Cohabitation – defined as people who live with a sexual partner of the opposite sex – has exploded in the United States. While thirty years ago the number of cohabitating couples was less than a million, census data in 2007 reported the number had reached 6.4 million. USA Today published in 2005 that two-thirds of married couples claimed to have lived together before getting married. Cohabitation is rapidly becoming not an exception, but the norm for American romantic relationships. The story of boy meets girl, boy dates girl, boy marries girl, boy and girl live together and have children is being replaced. The new story is boy meets girl, boy hooks up with girl, boy and girl live together, boy and girl get married and have pets (maybe children after career goals are achieved).
This presents a challenge for the church which is called to a biblical standard that seems just plain weird to the culture. The Bible lays the foundation for marriage in Genesis 2:24: “Therefore a man shall leave his father and his mother and hold fast to his wife, and they shall become one flesh.” The marital commitment precedes the physical and spiritual union of the man and the woman; not the reverse. Both Jesus and Paul quote this verse in the New Testament. Jesus also warns in Matthew 6:28, “…everyone who looks at a woman with lustful intent has already committed adultery with her in his heart” and should be willing to tear out their eye rather than continue in sinful lust. Paul tells us in 1 Corinthians 6:18 to “flee from sexual immorality” and in Ephesians 5:3 that it “must not even be named among you.” Hebrews 13:4 tells Christians to “Let marriage be held in honor among all, and let the marriage bed be undefiled.” Cohabitation breaks the biblical pattern for marriage, encourages sexual sin, and dishonors marriage.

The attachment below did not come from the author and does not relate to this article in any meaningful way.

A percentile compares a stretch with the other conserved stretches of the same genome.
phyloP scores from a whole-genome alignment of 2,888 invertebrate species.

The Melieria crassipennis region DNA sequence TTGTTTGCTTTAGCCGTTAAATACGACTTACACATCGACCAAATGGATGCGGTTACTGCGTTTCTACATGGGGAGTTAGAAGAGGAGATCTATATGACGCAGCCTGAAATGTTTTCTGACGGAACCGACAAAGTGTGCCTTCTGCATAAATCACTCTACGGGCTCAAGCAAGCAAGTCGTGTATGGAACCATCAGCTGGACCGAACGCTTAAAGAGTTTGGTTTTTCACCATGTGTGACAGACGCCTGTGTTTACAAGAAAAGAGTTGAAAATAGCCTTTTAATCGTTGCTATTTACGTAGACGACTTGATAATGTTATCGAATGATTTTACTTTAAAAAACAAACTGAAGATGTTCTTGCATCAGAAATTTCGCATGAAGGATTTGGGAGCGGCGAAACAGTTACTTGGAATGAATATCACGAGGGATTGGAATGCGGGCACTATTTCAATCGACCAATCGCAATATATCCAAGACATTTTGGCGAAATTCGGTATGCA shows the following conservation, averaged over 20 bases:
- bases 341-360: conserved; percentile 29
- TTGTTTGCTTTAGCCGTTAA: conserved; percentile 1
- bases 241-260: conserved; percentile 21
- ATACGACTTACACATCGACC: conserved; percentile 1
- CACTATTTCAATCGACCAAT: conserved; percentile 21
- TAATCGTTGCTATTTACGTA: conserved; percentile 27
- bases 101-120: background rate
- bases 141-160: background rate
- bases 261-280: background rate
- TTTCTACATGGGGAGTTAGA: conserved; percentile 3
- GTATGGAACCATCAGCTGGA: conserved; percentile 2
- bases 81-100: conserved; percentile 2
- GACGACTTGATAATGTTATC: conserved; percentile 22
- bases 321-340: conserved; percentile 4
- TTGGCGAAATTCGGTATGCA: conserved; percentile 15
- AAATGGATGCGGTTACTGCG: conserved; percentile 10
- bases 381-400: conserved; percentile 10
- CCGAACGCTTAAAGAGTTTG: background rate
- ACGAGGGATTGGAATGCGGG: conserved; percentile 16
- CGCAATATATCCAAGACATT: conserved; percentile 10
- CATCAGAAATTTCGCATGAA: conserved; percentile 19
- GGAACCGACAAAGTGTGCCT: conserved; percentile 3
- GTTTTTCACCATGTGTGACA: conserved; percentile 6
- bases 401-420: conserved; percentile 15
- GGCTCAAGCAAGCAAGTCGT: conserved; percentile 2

What are churches to do? Do they embrace cohabitating couples with no questions asked or do they stand by biblical marriage and sexuality? The answer for many pastors and churches is to embrace it as normative. Others, while they may not agree with it, feel they cannot fight the cultural tide and simply give in. Still others downplay or ignore the biblical teaching so no one is offended. Complicating matters are the many Christians who are living with opposite-sex partners. Their lifestyles preach that they believe there is no contradiction between cohabitation and Christianity.
These cannot be the only options. Cohabitation is more than another lifestyle choice for Christians. It has a profound impact on the future marriages of those who do it and on the church’s ability to proclaim the gospel.
The logic for cohabitation usually sounds like this: marriage is a big commitment and trying it out first would be best to avoid a mistake. Cohabitation is a means of discovering lifestyle, economic, personal, and sexual compatibility. This seems reasonable at first; but of what other life commitments do we demand this? Do we get to attend college for a semester before paying tuition and receiving grades? Do we get to try out a new job for six months before joining and relocating? Do we get to live in a new home for a year before signing the mortgage? And with no-fault divorce laws getting out of marriage can be easier than getting out of a mortgage! Why do we demand to “fully try-out” marriage?